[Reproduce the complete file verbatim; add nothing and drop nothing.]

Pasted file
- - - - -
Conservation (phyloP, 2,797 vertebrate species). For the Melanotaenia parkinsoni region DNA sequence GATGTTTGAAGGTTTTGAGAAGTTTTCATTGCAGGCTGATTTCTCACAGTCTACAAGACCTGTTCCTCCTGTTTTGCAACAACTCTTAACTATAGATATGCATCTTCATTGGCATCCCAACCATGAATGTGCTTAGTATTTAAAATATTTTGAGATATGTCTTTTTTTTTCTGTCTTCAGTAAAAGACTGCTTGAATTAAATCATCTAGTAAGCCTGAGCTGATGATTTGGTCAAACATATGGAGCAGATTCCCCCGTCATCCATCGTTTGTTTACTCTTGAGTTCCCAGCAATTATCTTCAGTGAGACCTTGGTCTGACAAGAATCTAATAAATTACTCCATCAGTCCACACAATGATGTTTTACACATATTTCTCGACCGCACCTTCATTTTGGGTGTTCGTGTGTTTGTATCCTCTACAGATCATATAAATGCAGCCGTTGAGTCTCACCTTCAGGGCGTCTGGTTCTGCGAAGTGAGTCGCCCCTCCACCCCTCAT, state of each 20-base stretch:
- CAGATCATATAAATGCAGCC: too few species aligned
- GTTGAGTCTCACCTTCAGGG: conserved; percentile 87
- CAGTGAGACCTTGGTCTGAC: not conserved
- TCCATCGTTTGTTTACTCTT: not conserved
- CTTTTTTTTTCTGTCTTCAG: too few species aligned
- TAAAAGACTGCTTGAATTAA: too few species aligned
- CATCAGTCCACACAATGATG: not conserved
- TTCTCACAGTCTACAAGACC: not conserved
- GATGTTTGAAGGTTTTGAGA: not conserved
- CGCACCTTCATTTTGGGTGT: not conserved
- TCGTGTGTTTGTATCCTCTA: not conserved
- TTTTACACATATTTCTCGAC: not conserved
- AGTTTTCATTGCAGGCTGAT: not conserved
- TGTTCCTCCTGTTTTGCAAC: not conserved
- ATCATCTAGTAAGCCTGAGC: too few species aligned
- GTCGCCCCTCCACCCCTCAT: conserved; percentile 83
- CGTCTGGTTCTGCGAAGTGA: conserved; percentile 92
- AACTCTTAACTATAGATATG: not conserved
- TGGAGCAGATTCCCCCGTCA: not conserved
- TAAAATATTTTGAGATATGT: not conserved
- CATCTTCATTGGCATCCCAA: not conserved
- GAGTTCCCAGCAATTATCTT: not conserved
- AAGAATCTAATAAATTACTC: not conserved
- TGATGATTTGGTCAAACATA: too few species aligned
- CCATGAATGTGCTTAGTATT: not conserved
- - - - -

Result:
Conservation (phyloP, 2,797 vertebrate species). For the Melanotaenia parkinsoni region DNA sequence GATGTTTGAAGGTTTTGAGAAGTTTTCATTGCAGGCTGATTTCTCACAGTCTACAAGACCTGTTCCTCCTGTTTTGCAACAACTCTTAACTATAGATATGCATCTTCATTGGCATCCCAACCATGAATGTGCTTAGTATTTAAAATATTTTGAGATATGTCTTTTTTTTTCTGTCTTCAGTAAAAGACTGCTTGAATTAAATCATCTAGTAAGCCTGAGCTGATGATTTGGTCAAACATATGGAGCAGATTCCCCCGTCATCCATCGTTTGTTTACTCTTGAGTTCCCAGCAATTATCTTCAGTGAGACCTTGGTCTGACAAGAATCTAATAAATTACTCCATCAGTCCACACAATGATGTTTTACACATATTTCTCGACCGCACCTTCATTTTGGGTGTTCGTGTGTTTGTATCCTCTACAGATCATATAAATGCAGCCGTTGAGTCTCACCTTCAGGGCGTCTGGTTCTGCGAAGTGAGTCGCCCCTCCACCCCTCAT, state of each 20-base stretch:
- CAGATCATATAAATGCAGCC: too few species aligned
- GTTGAGTCTCACCTTCAGGG: conserved; percentile 87
- CAGTGAGACCTTGGTCTGAC: not conserved
- TCCATCGTTTGTTTACTCTT: not conserved
- CTTTTTTTTTCTGTCTTCAG: too few species aligned
- TAAAAGACTGCTTGAATTAA: too few species aligned
- CATCAGTCCACACAATGATG: not conserved
- TTCTCACAGTCTACAAGACC: not conserved
- GATGTTTGAAGGTTTTGAGA: not conserved
- CGCACCTTCATTTTGGGTGT: not conserved
- TCGTGTGTTTGTATCCTCTA: not conserved
- TTTTACACATATTTCTCGAC: not conserved
- AGTTTTCATTGCAGGCTGAT: not conserved
- TGTTCCTCCTGTTTTGCAAC: not conserved
- ATCATCTAGTAAGCCTGAGC: too few species aligned
- GTCGCCCCTCCACCCCTCAT: conserved; percentile 83
- CGTCTGGTTCTGCGAAGTGA: conserved; percentile 92
- AACTCTTAACTATAGATATG: not conserved
- TGGAGCAGATTCCCCCGTCA: not conserved
- TAAAATATTTTGAGATATGT: not conserved
- CATCTTCATTGGCATCCCAA: not conserved
- GAGTTCCCAGCAATTATCTT: not conserved
- AAGAATCTAATAAATTACTC: not conserved
- TGATGATTTGGTCAAACATA: too few species aligned
- CCATGAATGTGCTTAGTATT: not conserved